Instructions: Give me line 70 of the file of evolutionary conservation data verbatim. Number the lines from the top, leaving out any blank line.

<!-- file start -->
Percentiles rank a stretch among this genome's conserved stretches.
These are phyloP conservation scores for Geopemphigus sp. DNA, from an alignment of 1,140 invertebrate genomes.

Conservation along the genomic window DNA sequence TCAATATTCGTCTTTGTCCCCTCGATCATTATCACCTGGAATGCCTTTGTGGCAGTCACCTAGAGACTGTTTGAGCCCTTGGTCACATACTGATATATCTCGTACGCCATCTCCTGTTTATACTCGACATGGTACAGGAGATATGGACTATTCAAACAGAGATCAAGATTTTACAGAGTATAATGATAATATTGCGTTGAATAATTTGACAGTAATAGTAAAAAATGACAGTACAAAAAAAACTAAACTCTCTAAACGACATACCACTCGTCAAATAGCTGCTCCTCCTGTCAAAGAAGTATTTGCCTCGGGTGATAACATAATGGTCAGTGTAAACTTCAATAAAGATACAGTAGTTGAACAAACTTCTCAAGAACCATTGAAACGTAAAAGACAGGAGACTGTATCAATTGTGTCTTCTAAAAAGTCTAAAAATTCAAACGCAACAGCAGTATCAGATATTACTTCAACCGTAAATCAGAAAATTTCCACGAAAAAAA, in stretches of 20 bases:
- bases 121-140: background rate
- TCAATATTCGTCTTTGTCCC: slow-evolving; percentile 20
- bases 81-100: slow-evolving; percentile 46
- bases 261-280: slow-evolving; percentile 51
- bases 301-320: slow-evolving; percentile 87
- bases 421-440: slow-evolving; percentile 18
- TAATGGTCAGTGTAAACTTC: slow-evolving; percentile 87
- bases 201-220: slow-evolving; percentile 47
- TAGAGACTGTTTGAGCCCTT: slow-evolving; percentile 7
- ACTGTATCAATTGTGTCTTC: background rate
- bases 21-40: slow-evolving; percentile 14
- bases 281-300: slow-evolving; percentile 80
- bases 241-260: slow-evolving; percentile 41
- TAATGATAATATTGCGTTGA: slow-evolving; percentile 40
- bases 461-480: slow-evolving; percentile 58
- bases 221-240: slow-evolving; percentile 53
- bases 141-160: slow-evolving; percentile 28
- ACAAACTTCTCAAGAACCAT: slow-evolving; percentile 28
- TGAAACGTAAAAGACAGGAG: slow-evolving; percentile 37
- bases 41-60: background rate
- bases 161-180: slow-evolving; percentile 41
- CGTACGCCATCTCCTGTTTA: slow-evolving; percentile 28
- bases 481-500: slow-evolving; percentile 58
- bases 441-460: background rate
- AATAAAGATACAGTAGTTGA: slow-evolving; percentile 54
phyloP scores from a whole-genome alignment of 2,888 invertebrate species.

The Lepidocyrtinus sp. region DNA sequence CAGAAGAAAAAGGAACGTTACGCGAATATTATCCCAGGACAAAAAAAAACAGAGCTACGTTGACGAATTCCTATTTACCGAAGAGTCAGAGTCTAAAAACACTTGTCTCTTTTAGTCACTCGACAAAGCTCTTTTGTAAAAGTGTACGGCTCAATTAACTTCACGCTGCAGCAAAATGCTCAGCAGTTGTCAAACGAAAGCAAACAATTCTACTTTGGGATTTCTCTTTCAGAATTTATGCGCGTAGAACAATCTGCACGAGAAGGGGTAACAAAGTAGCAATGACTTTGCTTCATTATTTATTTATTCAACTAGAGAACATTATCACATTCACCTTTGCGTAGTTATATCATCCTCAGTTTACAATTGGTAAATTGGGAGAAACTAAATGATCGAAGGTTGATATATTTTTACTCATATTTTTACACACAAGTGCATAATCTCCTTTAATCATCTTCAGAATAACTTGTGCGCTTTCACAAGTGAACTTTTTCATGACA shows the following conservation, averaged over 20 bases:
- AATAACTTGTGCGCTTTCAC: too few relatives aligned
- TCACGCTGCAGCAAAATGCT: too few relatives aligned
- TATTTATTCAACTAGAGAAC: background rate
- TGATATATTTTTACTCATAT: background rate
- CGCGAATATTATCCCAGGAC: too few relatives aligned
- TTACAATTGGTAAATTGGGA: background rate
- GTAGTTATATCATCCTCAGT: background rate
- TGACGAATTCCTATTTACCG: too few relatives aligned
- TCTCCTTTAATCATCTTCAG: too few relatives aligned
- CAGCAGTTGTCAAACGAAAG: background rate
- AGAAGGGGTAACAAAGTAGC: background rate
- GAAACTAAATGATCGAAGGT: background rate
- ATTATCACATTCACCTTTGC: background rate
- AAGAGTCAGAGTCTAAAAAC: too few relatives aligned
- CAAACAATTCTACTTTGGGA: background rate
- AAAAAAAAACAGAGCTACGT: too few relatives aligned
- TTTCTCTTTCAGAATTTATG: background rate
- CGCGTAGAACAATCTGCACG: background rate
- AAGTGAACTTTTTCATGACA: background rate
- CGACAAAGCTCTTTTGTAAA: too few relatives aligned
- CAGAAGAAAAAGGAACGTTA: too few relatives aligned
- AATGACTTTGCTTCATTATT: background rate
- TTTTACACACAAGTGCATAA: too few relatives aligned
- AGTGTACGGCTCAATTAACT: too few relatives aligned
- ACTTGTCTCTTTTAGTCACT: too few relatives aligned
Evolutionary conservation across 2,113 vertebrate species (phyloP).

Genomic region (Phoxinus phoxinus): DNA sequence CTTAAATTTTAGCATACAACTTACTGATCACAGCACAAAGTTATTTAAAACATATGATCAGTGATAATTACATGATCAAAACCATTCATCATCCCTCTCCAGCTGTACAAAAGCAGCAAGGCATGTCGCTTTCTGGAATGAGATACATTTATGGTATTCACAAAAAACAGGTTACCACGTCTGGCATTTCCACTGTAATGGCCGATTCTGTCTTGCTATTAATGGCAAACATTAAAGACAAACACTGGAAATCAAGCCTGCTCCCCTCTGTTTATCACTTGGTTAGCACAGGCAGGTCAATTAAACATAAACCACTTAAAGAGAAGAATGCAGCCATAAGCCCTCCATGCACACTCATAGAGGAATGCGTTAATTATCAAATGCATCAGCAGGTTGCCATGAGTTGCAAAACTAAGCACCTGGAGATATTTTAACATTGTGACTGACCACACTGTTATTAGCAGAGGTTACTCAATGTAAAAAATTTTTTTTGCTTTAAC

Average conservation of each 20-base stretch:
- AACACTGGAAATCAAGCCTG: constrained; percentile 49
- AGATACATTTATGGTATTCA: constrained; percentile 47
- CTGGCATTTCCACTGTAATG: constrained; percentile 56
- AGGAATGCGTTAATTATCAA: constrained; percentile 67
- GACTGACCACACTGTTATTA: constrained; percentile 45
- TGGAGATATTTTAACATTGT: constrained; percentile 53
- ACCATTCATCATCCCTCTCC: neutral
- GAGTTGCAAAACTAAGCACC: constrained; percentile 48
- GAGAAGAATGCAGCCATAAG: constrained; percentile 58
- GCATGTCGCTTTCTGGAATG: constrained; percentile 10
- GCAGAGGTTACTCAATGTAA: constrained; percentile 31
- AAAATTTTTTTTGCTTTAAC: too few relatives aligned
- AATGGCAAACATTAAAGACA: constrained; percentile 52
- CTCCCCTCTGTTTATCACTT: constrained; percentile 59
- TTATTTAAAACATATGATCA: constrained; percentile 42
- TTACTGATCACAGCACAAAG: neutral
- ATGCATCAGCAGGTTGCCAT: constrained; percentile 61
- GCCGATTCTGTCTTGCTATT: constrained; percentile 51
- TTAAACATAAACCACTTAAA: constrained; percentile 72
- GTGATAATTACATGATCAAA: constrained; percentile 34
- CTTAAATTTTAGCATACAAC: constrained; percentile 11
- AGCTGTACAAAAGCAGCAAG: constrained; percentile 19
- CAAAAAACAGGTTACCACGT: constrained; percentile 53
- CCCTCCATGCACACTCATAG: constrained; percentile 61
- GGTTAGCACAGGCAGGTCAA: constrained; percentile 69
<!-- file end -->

- AAAATTTTTTTTGCTTTAAC: too few relatives aligned